Dr. No from United Artists offered everything North by Northwest did and more. In the colorful, globetrotting and, at times, sadistic film, the sinister Dr. Julius No is working for SPECTRE (the unforgettable acronym for Special Executive for Counter-intelligence, Terrorism, Revenge, and Extortion) to topple American rocket launches. One man stands in his way, James Bond, the only gentleman secret agent with a license to kill … and thrill … as the trailers bombastically heralded Sean Connery’s tuxedo-clad arrival.
Played with sinister aplomb by Joseph Wiseman, who feared being typecast in a series of faux Fu Manchu-like roles, Dr. No brings an understated menace to the proceedings with a dash of elegance and class. His lair is hidden on the island of Crab Key, whose exteriors were filmed on the beaches of Ian Fleming’s beloved Jamaica, and stunning Ken Adam-designed interiors—unlike audiences had ever seen before—back at Pinewood Studios. “Minnows pretending to be whales,” muses 007. It depends on which side of the glass you’re on.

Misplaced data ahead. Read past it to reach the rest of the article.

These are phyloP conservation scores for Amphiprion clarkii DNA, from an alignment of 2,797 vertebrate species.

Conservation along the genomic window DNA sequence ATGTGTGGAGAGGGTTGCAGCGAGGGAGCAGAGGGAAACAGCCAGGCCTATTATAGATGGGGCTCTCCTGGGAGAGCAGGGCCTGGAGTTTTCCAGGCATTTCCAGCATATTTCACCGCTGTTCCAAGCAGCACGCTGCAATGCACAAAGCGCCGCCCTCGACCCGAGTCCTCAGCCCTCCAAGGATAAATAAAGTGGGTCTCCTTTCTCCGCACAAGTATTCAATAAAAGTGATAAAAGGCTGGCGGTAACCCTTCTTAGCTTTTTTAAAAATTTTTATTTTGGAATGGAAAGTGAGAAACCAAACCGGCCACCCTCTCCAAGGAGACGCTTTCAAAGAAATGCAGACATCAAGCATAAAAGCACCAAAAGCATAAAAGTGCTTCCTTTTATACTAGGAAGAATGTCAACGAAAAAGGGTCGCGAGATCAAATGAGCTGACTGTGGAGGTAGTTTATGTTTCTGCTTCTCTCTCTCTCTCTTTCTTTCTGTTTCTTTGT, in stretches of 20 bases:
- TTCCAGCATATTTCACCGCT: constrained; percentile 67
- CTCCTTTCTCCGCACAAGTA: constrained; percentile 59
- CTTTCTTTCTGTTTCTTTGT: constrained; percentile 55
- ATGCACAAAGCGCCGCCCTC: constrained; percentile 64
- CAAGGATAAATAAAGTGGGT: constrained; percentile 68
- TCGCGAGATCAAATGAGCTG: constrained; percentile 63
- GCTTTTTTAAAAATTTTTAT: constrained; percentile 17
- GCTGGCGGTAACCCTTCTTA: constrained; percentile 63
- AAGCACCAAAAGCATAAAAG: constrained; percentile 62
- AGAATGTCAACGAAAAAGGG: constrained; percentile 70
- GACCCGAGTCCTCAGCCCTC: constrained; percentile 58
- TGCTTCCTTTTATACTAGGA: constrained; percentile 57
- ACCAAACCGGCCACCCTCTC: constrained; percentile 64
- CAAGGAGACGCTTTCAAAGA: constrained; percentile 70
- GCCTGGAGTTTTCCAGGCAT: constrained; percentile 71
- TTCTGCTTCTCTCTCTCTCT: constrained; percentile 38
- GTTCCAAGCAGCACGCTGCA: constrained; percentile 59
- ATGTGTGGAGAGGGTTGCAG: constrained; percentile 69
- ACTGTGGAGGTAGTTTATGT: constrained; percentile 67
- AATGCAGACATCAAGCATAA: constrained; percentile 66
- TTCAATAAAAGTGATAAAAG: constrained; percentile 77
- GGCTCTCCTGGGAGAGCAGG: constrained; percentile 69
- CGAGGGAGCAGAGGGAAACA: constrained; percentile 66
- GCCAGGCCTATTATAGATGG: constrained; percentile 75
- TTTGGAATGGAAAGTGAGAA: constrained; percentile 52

Although early development revolved around adapting Thunderball, plans were abandoned when it became clear to Broccoli and Saltzman that the legal rights were potentially encumbered due to the litigation between Kevin McClory and Ian Fleming. Instead, they chose to develop Dr. No, giving birth to the world’s greatest movie franchise along the way.
(cowriter, Dr. No)